The year was 1975 and the Brewer was a nine year old with a heavy Texas accent and a mind full of mush. My folks took me to the Seminary South movie theater in Ft. Worth to see a film that would have a profound effect on our culture, our generation and yes, even me.
JAWS is not a movie about deep human insight and it doesn’t have any kind of profound philosophical message, yet there probably is not another film that made a bigger impact on any one society.
Thirty-two years later, the impact is just as effective as it was back then. It doesn’t matter if you are in fresh or salt water, that famous John Williams sound track starts to play in your head. We no longer feel safe in the water.
While the fear may be very real, the threat is really not. There are over 10,000 miles of American coastline. Millions of people swim in those waters and every year there are fewer than twelve shark attacks. Most of those are provoked and usually only one or two are fatal. None of that matters though when you are the guy in the water and the JAWS music is bouncing between your ears.
The odds of you being eaten by a shark in American water are astronomical. I tell myself this every time I swim in the ocean, because I’m convinced I’m going to hit the shark lotto.
While all of us worry about sharks, we very seldom worry about things like lighting strikes. I think the threat is very real when it comes to lighting. In 1985 alone there were 600 people killed in America by lightning and over the past 100 years there have been over 24,000 people lit up and sent to eternity with a thunderclap. Those are just the people we know of.
Attacks by grizzly bears are relatively rare and sporadic. Yet I’m scared of a big ol’ bear getting me when I’m in a national park. A total of 162 bear-inflicted injuries were reported from 1900 through 1985 in Canadian and American national parks. The truth is there were only 19 human deaths from grizzly attacks documented in the national parks in North America and an additional 22 deaths in Alaska outside the parks.
In my mind, there must have been thousands killed by grizzlies over the past century but it’s just not true. In the history of the United States there have only been 20 reports of death by black bears and only 13 by mountain lions.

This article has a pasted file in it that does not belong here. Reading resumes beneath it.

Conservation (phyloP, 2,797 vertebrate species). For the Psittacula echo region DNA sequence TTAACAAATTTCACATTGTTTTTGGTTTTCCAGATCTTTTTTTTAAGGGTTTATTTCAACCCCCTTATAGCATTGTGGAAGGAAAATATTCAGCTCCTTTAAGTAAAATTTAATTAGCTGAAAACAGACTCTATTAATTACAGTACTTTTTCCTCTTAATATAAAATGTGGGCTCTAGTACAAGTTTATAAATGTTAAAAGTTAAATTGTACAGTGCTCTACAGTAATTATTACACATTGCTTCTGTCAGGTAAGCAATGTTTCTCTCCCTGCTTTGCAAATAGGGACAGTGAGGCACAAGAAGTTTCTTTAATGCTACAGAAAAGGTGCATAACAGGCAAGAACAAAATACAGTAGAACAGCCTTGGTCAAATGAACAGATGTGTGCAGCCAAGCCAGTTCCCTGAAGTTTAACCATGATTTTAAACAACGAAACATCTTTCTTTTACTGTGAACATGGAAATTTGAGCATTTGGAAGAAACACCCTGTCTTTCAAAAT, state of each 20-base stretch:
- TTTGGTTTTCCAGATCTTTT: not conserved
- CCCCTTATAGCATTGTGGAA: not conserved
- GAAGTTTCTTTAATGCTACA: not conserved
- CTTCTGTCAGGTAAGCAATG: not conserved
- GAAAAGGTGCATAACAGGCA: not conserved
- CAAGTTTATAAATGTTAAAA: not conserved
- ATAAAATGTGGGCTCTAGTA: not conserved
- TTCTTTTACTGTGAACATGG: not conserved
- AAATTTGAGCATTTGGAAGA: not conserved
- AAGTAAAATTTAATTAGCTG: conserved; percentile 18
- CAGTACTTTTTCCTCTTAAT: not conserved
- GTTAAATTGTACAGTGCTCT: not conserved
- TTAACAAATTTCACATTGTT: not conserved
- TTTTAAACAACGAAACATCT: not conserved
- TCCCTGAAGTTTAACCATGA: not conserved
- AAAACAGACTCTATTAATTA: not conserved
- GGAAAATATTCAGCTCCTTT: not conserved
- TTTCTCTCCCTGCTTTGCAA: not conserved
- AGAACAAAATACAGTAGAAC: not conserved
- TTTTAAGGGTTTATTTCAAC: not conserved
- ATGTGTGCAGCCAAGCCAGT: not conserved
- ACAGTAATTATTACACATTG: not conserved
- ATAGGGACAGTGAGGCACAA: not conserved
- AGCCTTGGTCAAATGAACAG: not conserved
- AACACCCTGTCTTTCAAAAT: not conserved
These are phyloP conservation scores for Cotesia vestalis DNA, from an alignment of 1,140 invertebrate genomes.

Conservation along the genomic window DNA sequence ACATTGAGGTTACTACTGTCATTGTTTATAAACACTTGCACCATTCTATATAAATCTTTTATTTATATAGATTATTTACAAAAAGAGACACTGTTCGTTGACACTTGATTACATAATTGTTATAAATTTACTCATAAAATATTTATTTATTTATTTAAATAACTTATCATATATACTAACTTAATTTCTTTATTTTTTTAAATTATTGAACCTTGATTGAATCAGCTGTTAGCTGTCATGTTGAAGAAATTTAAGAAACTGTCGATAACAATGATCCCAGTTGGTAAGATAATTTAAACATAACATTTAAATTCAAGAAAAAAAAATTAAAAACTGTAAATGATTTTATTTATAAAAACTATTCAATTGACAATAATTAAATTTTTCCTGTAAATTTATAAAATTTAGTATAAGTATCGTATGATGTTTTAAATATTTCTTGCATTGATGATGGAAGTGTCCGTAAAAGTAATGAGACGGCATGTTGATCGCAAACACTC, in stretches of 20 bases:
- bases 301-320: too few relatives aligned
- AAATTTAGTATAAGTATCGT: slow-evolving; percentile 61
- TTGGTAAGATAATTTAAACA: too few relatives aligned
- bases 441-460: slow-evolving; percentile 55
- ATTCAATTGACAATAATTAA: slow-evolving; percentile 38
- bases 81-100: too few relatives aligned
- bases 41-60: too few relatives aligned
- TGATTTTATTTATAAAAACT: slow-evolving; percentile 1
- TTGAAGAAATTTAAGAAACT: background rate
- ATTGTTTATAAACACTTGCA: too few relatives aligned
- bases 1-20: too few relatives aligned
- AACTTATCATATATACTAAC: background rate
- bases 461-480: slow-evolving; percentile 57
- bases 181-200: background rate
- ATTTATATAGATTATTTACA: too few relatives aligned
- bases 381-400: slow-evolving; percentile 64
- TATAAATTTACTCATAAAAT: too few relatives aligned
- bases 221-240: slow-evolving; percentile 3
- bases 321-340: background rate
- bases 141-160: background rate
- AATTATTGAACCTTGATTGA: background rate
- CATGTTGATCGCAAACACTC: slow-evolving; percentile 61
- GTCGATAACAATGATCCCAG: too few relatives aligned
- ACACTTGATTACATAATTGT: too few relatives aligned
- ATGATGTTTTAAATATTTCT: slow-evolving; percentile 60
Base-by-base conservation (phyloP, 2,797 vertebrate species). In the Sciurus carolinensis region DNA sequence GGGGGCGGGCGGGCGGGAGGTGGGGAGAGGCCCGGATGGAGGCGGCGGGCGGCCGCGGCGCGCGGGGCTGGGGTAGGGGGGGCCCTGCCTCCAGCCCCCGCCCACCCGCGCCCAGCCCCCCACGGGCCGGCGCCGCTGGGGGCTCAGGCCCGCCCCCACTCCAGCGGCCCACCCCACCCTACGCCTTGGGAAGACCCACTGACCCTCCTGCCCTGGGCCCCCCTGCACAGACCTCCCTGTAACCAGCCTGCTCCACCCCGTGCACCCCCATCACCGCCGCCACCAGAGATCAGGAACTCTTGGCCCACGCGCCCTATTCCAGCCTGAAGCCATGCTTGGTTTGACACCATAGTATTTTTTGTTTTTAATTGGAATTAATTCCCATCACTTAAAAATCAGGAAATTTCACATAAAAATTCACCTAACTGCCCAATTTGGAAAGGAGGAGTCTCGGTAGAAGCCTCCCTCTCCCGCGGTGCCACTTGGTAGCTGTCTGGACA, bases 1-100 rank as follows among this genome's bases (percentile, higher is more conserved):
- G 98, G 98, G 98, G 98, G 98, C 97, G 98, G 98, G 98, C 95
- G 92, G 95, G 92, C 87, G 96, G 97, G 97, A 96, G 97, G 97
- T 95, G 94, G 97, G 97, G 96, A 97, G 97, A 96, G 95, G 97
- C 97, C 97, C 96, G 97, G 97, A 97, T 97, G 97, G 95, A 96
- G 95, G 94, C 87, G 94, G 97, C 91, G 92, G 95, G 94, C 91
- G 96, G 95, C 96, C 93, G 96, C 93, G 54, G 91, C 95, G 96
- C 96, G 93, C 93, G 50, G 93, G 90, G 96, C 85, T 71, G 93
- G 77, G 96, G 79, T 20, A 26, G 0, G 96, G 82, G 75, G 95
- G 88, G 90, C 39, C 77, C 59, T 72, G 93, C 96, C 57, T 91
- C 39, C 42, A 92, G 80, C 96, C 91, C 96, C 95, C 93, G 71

For each person killed by a mountain lion in the past 100 years, 300 people have died from bee stings. I’m not scared of bees, but when I’m in Big Bend National Park I am thinking about mountain lions. Yet the truth is that for each person killed by a mountain lion in the past 100 years, 750 people have died when their cars collided with a deer. That’s not something I fret over. For each person killed by a mountain lion in the past 100 years, 1,100 people have been killed in hunting accidents.
I could go on and on but the bottom line is that a lot of our fears are really not warranted at all. In fact a lot of the mental battles we fight are over things that are not even existent. We tend to exhaust ourselves on fantasized battlefields of endless “what if” rabbit trails.
So much of the strife in our very limited brain space is over things that are not even actually going on.
I call these imagined threats, “Dragons”. A lot of dragons I have fought have not been battles over what people actually thought about me, but were battles over what I thought people thought about me. I’ve exhausted myself on things not even real.
Biblically, the devil comes in the symbolic form of a serpent trying to deceive us, and a roaring lion bringing condemning accusations against us. By far though, the scariest form of the devil from hell is that of the dragon. The beast that is mentioned thirteen times in the New Testament shows up in our lives as an overwhelming threat that wants to chew us up and spit us out. The thing about dragons….they are not real.
Just like the John Williams score playing when you go swimming in the river. Just because fear and strife are real, does not mean the threat is real. Knowing the truth makes you a dragon slayer. I refuse to waste my time and energy on battles that don’t exist and in doing so I am better equipped to win the real thing.
Then you will know the truth, and the truth will set you free."